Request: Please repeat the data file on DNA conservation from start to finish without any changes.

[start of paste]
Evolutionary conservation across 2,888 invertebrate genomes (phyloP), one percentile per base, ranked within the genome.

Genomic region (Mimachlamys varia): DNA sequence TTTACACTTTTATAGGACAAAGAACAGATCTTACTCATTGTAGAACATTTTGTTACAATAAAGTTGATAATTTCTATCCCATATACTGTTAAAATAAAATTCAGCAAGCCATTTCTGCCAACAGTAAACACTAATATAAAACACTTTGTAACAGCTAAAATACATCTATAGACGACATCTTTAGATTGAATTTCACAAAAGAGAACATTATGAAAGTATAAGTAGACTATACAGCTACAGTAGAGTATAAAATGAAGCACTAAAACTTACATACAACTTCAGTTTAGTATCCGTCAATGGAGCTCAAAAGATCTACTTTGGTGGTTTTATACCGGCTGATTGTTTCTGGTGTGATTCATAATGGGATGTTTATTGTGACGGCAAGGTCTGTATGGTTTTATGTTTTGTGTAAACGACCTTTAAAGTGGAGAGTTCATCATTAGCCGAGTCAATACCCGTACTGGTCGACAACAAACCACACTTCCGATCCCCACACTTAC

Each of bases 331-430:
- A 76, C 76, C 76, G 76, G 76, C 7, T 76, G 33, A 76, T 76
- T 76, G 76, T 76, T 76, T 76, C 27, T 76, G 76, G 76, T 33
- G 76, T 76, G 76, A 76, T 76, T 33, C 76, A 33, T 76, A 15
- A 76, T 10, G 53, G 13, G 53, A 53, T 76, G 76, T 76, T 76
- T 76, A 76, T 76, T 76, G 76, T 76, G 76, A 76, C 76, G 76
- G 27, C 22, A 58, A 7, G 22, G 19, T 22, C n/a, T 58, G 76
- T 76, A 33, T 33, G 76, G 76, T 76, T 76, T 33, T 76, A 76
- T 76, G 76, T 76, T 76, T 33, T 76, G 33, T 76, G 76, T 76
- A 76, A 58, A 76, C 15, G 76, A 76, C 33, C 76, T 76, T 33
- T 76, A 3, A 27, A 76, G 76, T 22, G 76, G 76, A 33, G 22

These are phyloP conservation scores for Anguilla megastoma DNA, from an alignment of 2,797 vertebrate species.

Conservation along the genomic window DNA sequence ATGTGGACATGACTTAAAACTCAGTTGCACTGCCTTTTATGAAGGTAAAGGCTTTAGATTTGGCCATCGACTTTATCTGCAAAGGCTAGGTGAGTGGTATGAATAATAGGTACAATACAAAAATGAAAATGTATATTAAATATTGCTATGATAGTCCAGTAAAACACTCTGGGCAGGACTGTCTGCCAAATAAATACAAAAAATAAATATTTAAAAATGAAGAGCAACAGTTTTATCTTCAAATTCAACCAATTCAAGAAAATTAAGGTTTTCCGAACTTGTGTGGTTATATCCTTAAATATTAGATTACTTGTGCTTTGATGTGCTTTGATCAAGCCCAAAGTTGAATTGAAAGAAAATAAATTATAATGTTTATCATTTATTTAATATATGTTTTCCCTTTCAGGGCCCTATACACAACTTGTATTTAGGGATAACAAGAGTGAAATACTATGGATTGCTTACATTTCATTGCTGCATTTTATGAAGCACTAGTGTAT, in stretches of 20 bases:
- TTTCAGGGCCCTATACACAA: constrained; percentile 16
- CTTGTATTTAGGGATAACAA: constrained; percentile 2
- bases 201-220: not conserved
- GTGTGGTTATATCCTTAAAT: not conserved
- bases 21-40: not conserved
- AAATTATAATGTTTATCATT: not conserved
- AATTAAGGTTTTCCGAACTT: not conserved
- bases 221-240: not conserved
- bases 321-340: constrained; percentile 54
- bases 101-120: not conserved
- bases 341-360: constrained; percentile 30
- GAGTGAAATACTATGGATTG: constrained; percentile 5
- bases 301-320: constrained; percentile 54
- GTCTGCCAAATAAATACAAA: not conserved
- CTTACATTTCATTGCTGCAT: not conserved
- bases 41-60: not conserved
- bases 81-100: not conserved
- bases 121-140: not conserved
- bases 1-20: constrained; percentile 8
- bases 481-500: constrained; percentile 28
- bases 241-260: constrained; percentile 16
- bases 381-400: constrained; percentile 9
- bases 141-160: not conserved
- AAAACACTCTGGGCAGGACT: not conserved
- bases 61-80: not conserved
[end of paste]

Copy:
Evolutionary conservation across 2,888 invertebrate genomes (phyloP), one percentile per base, ranked within the genome.

Genomic region (Mimachlamys varia): DNA sequence TTTACACTTTTATAGGACAAAGAACAGATCTTACTCATTGTAGAACATTTTGTTACAATAAAGTTGATAATTTCTATCCCATATACTGTTAAAATAAAATTCAGCAAGCCATTTCTGCCAACAGTAAACACTAATATAAAACACTTTGTAACAGCTAAAATACATCTATAGACGACATCTTTAGATTGAATTTCACAAAAGAGAACATTATGAAAGTATAAGTAGACTATACAGCTACAGTAGAGTATAAAATGAAGCACTAAAACTTACATACAACTTCAGTTTAGTATCCGTCAATGGAGCTCAAAAGATCTACTTTGGTGGTTTTATACCGGCTGATTGTTTCTGGTGTGATTCATAATGGGATGTTTATTGTGACGGCAAGGTCTGTATGGTTTTATGTTTTGTGTAAACGACCTTTAAAGTGGAGAGTTCATCATTAGCCGAGTCAATACCCGTACTGGTCGACAACAAACCACACTTCCGATCCCCACACTTAC

Each of bases 331-430:
- A 76, C 76, C 76, G 76, G 76, C 7, T 76, G 33, A 76, T 76
- T 76, G 76, T 76, T 76, T 76, C 27, T 76, G 76, G 76, T 33
- G 76, T 76, G 76, A 76, T 76, T 33, C 76, A 33, T 76, A 15
- A 76, T 10, G 53, G 13, G 53, A 53, T 76, G 76, T 76, T 76
- T 76, A 76, T 76, T 76, G 76, T 76, G 76, A 76, C 76, G 76
- G 27, C 22, A 58, A 7, G 22, G 19, T 22, C n/a, T 58, G 76
- T 76, A 33, T 33, G 76, G 76, T 76, T 76, T 33, T 76, A 76
- T 76, G 76, T 76, T 76, T 33, T 76, G 33, T 76, G 76, T 76
- A 76, A 58, A 76, C 15, G 76, A 76, C 33, C 76, T 76, T 33
- T 76, A 3, A 27, A 76, G 76, T 22, G 76, G 76, A 33, G 22

These are phyloP conservation scores for Anguilla megastoma DNA, from an alignment of 2,797 vertebrate species.

Conservation along the genomic window DNA sequence ATGTGGACATGACTTAAAACTCAGTTGCACTGCCTTTTATGAAGGTAAAGGCTTTAGATTTGGCCATCGACTTTATCTGCAAAGGCTAGGTGAGTGGTATGAATAATAGGTACAATACAAAAATGAAAATGTATATTAAATATTGCTATGATAGTCCAGTAAAACACTCTGGGCAGGACTGTCTGCCAAATAAATACAAAAAATAAATATTTAAAAATGAAGAGCAACAGTTTTATCTTCAAATTCAACCAATTCAAGAAAATTAAGGTTTTCCGAACTTGTGTGGTTATATCCTTAAATATTAGATTACTTGTGCTTTGATGTGCTTTGATCAAGCCCAAAGTTGAATTGAAAGAAAATAAATTATAATGTTTATCATTTATTTAATATATGTTTTCCCTTTCAGGGCCCTATACACAACTTGTATTTAGGGATAACAAGAGTGAAATACTATGGATTGCTTACATTTCATTGCTGCATTTTATGAAGCACTAGTGTAT, in stretches of 20 bases:
- TTTCAGGGCCCTATACACAA: constrained; percentile 16
- CTTGTATTTAGGGATAACAA: constrained; percentile 2
- bases 201-220: not conserved
- GTGTGGTTATATCCTTAAAT: not conserved
- bases 21-40: not conserved
- AAATTATAATGTTTATCATT: not conserved
- AATTAAGGTTTTCCGAACTT: not conserved
- bases 221-240: not conserved
- bases 321-340: constrained; percentile 54
- bases 101-120: not conserved
- bases 341-360: constrained; percentile 30
- GAGTGAAATACTATGGATTG: constrained; percentile 5
- bases 301-320: constrained; percentile 54
- GTCTGCCAAATAAATACAAA: not conserved
- CTTACATTTCATTGCTGCAT: not conserved
- bases 41-60: not conserved
- bases 81-100: not conserved
- bases 121-140: not conserved
- bases 1-20: constrained; percentile 8
- bases 481-500: constrained; percentile 28
- bases 241-260: constrained; percentile 16
- bases 381-400: constrained; percentile 9
- bases 141-160: not conserved
- AAAACACTCTGGGCAGGACT: not conserved
- bases 61-80: not conserved